How our courts got the Baden-Clay ruling so wrong

AS soon as it was handed down the vast majority of Queenslanders could see the Court of Appeal had got it wrong in its judgment on the Baden-Clay murder trial.

Now those advocating for simple common sense have been validated.

There's a lot of ink being spilled today on what the High Court has found.

But for me it is best summed up by what most people said as soon as Baden-Clay's murder conviction was downgraded to manslaughter and it's this:

You can't find the bloke killed his wife but didn't mean to when he says he had nothing to do with her death - those two stories contradict each other.

It has to be one or the other - he either killed her but says it was an accident.

Or he says he had nothing to do with it.

Instead what the Queensland Court of Appeal did is accept a version of events which was invented by Baden-Clay's lawyers - a version that contradicted their client's own story.

This is why everyone who had read the media reports wrongly assumed Baden-Clay had lied on the stand - how else did the court come up with the idea that he did kill her but it was an accident if the man himself was saying he wasn't even there when she died?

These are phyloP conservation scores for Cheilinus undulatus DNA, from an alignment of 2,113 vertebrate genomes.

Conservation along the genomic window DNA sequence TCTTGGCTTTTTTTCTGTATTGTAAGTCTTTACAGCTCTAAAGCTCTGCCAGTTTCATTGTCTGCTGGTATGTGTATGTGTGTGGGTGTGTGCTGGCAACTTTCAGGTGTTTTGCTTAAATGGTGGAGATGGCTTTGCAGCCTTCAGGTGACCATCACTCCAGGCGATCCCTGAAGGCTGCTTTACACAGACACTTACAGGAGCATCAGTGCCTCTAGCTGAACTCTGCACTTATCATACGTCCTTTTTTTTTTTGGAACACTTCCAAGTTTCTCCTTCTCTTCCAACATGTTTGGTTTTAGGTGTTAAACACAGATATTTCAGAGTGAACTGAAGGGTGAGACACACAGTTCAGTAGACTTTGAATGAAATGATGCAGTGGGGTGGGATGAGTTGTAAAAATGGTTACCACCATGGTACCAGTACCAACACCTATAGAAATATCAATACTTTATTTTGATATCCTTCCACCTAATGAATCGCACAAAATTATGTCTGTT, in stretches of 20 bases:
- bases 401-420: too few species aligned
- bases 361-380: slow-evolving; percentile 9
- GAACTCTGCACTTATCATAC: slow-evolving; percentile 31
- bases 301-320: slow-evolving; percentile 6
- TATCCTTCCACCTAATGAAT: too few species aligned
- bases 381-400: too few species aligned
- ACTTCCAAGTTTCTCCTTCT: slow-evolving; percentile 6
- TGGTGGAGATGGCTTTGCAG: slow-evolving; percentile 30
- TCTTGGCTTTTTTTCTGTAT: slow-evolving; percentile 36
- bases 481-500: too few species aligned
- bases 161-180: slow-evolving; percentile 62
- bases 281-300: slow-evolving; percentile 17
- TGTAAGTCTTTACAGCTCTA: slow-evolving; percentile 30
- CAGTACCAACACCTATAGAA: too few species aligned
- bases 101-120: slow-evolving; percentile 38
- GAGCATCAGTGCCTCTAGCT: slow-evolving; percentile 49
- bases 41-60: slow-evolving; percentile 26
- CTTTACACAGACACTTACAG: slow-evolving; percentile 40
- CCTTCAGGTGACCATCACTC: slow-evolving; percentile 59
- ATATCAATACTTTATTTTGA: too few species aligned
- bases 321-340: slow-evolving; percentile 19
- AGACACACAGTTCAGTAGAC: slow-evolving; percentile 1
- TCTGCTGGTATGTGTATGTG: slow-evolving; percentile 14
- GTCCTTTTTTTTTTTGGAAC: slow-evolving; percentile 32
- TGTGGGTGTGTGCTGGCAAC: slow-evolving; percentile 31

Of course today the invalidity of judges accepting scenarios invented by lawyers as facts that have to be proven wrong has been pointed out by the High Court.  

"In any event, this is not a case where the accused remained silent," the High Court judgment states.

"It is a case where the accused gave evidence…

"(Baden-Clay's) evidence was that he had nothing to do with the circumstances in which his wife was killed.

"On his evidence he simply was not present when her death occurred; and he could not have been the unintentional cause of her death."

But the worst part is it isn't some ground-breaking new legal fact to say lawyers can't just make up possible scenarios for what could have happened and then expect judges to accept them - as today's judgment made clear - that was set out by the High Court more than 20 years ago - in Weissensteiner v The Queen (1993).

It's also been reaffirmed in another and more recent prominent High Court judgment - Azzopardi v The Queen (2001).

Clearly reports today that this judgment will change the way trials are run are somewhat misplaced or misleading.

And what is really irksome isn't just the massive amount of money taxpayers will now have to fork out to pay the barristers who argued the State Government's appeal down in Canberra - but the unnecessary grief caused to the family of the victim.

How did the Queensland Court of Appeal get it so wrong?

Chief Justice Catherine Holmes, Justice Hugh Fraser and Justice Robert Gotterson in my mind have some explaining to do.

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